In Australia, wild deer, including Fallow, Sambar, Red, Rusa, Chital and Hog deer, can feed on agricultural landscapes and, therefore, pose a biosecurity risk to the agricultural sector as potential carriers of important livestock diseases such as foot-and-mouth disease (FMD).
FMD is highly contagious and is the exotic disease of greatest significance to Australian agriculture. A large multi-state outbreak of FMD in Australia will result in an estimated direct economic loss of AU$52 billion over 10 years, with a current FMD freedom status underpinning a nationally significant annual trade in live animal and meat exports.
A spatially explicit, multi-species model has been developed (Australian Animal Disease Spread Model; AADIS) to predict the movement of FMD virus through various Australian agricultural industries. However, this model currently does not include virus transmission between livestock and wildlife populations, including deer. The role of wildlife in the transmission of FMD has been demonstrated overseas, but has not been evaluated against wild deer populations within the unique farming systems and environment of Australia.
This project will directly investigate the risk posed by deer to the livestock industry as hosts for exotic disease, using the transmission of endemic viral disease(s) between deer and livestock as an example. This project will also evaluate the effectiveness of possible mitigation strategies should an outbreak occur. This will be achieved by estimating deer population density adjacent to farms, quantifying their level of interactions with livestock, the level of connectivity between local deer populations and by estimating the cross-species infection rate between deer and livestock species.
February 2020 update:
The majority of the laboratory work for the disease screening of the deer samples has been completed, while population genetics is still ongoing.
Sequences from two putative RNA viruses have been identified and completion of sequencing data and formal description is ongoing.
Two different strains of a gastro-intestinal protozoa have also been identified. Both are known to be able to infect livestock species and may have an impact for the industry.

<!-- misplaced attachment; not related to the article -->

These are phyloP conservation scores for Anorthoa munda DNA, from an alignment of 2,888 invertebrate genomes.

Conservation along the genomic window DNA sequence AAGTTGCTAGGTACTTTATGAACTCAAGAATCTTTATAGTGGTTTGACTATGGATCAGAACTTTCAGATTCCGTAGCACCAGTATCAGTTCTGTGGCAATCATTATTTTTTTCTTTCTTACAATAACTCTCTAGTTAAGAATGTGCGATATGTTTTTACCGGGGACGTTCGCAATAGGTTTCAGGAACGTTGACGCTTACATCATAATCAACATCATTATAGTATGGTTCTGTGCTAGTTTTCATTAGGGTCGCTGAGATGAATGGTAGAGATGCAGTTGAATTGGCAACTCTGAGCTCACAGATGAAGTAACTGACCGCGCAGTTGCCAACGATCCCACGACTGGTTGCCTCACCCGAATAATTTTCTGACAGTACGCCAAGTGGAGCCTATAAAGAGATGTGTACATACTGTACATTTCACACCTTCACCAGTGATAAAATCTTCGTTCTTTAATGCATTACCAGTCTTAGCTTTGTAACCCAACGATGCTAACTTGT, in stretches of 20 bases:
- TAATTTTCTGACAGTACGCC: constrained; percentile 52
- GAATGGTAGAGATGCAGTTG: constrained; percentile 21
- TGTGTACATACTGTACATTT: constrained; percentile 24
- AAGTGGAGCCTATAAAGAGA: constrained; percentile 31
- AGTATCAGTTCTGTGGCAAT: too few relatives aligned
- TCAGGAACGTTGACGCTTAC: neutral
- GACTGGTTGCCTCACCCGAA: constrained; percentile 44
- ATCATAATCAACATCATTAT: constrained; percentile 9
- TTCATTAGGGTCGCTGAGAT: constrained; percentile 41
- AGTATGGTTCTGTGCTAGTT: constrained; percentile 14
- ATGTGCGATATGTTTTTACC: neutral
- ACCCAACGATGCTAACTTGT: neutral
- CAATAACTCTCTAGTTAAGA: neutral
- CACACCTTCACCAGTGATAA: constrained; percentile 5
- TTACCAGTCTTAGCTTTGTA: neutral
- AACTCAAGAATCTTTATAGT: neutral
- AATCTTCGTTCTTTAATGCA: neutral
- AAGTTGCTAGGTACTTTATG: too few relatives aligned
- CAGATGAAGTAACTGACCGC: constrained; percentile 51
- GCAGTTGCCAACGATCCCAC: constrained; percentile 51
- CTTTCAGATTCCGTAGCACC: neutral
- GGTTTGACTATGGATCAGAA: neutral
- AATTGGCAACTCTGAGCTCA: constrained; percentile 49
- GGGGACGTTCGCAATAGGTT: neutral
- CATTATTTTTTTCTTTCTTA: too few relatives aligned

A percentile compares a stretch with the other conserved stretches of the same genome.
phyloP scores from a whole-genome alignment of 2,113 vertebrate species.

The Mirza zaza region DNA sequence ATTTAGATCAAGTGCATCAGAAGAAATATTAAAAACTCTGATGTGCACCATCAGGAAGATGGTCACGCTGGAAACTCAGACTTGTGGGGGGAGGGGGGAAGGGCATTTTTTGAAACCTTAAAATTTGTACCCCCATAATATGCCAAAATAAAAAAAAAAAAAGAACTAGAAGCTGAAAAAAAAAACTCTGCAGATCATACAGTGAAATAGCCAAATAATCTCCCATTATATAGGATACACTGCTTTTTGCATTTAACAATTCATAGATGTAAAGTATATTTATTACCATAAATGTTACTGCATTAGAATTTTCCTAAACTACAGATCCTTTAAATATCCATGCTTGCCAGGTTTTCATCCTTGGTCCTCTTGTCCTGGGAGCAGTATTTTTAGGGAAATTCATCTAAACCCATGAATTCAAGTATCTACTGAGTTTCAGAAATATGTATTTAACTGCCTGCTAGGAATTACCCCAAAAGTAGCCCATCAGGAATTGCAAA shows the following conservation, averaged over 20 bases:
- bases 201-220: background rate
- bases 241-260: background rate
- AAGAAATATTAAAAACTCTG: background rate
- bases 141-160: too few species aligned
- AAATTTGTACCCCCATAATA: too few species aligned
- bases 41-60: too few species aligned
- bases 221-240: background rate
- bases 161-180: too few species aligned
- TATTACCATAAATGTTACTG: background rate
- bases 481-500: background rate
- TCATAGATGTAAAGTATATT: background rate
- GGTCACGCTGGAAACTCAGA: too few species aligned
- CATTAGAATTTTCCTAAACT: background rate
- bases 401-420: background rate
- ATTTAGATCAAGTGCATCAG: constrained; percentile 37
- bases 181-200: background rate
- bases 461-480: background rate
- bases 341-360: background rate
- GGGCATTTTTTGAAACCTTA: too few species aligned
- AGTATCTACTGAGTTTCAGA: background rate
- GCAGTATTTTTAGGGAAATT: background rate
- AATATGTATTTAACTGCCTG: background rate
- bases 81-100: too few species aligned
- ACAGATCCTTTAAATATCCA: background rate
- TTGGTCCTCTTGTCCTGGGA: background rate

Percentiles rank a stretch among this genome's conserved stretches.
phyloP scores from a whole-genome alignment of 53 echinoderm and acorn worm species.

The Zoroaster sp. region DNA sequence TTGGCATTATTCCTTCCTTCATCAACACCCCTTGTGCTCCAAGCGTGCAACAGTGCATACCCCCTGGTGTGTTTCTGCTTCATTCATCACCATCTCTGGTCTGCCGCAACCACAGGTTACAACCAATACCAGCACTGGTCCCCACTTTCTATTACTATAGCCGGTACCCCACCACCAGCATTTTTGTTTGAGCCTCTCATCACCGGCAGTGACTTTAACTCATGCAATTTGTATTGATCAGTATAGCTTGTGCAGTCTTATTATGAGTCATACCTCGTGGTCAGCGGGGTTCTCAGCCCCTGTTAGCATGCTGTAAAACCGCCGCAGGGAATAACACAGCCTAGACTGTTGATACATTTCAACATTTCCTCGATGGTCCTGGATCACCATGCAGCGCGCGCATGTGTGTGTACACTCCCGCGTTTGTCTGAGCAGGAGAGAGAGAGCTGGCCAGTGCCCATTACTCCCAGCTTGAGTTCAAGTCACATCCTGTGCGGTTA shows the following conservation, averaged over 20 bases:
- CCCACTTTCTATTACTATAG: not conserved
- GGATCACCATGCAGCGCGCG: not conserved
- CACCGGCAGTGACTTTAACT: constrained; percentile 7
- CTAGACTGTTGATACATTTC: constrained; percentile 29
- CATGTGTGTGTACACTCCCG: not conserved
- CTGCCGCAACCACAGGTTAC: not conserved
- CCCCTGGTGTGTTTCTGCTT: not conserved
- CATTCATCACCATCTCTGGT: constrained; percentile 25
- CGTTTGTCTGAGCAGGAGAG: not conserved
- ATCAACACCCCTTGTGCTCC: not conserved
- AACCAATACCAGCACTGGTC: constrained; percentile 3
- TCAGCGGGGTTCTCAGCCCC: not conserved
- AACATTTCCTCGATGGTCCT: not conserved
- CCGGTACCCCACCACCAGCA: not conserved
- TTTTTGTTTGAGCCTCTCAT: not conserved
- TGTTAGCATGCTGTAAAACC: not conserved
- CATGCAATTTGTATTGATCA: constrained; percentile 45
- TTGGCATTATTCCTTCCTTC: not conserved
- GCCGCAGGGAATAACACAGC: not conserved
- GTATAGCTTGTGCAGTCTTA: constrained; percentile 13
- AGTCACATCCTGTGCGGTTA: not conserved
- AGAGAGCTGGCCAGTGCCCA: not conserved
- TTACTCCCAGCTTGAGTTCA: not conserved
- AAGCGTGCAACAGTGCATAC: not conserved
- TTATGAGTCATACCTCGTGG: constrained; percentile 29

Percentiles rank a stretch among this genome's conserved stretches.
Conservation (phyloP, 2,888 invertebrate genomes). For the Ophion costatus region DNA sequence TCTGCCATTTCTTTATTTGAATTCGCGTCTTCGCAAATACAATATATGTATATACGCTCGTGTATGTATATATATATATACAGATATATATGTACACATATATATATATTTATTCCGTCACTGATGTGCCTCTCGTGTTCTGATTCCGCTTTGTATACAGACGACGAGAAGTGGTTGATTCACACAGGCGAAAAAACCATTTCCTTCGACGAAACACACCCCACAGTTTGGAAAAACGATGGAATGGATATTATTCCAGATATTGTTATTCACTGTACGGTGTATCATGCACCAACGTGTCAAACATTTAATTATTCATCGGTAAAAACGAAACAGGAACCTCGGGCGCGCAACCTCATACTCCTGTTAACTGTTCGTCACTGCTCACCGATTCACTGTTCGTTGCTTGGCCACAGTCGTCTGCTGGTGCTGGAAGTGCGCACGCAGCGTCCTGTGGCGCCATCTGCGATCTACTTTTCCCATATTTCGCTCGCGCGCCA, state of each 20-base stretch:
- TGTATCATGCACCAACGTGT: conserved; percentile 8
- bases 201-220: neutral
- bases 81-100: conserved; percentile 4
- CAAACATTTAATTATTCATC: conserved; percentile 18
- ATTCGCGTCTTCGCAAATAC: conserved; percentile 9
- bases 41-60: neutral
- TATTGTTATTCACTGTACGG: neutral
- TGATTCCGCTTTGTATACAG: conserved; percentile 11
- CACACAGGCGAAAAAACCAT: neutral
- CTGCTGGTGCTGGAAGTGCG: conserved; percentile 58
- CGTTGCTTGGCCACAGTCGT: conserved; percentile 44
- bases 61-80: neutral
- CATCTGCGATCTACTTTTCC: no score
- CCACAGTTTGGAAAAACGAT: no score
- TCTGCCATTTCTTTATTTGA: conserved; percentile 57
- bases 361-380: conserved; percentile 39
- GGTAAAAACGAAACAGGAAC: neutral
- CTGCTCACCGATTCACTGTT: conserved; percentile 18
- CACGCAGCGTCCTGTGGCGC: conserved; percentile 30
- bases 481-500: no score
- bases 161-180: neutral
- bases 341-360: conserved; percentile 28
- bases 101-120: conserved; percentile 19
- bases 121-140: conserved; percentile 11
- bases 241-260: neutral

August 2019 update:
A high-throughput sequencing system (Illumina Hiseq) was used to analyse five serum samples from wild Fallow deer. The sequencing depth was increased five-fold from initial sequencing analysis to provide a greater scope of detection. Preliminary evidence of viral genetic material was found in some samples with confirmation and further analysis ongoing.
Microscopic examination of blood smears from NSW has revealed the presence of several morphological forms, possibly compatible with blood-protozoa. DNA from each blood sample was tested for seven parasitic genera using PCR, returning a negative result for these parasite groups. Analysis of additional blood samples is ongoing.
Deeper analysis of the viral sequences found in the last trial of metagenomics is necessary. This will allow the development of specific primers to detect individual viruses using PCR. PCR analysis of the blood samples from NSW revealed negative results, despite microscopic analysis revealing evidence of possible presence of some microorganisms. Metagenomics analysis of a specific RNA region will help identify the microorganism and provide information to develop a screening tool.
February 2019 update:
Faecal, blood and DNA samples have been collected from deer species across Australia and analysis undertaken to confirm species.
Serum (blood) samples were screened for the presence of antigens and antibodies against Pestivirus and Bovine herpesvirus-1 using commercial serological tests. Antigens and antibodies against Pestivirus were detected in a very small number of the samples, while no serological evidence of Bovine herpesvirus-1 were detected in the samples.
For a subset of the blood samples collected, blood smears were performed on site at the time of blood collection. Microscopy examination of 50 blood smears revealed the presence of several morphological forms, possibly compatible with blood-protozoan. The corresponding blood samples were screened by PCR for known blood parasites. Published primers targeting conserved regions of seven parasitic genera commonly infecting livestock species were selected for molecular identification. PCR conditions and protocols were optimised to enable large scale screening, and analysis is currently ongoing.
Cripps, J. K., Pacioni, C., Scroggie, M. P., Woolnough, A. P., & Ramsey, D. S. (2019). Introduced deer and their potential role in disease transmission to livestock in Australia. Mammal Review, 49(1), 60-77. https://doi.org/10.1111/mam.12142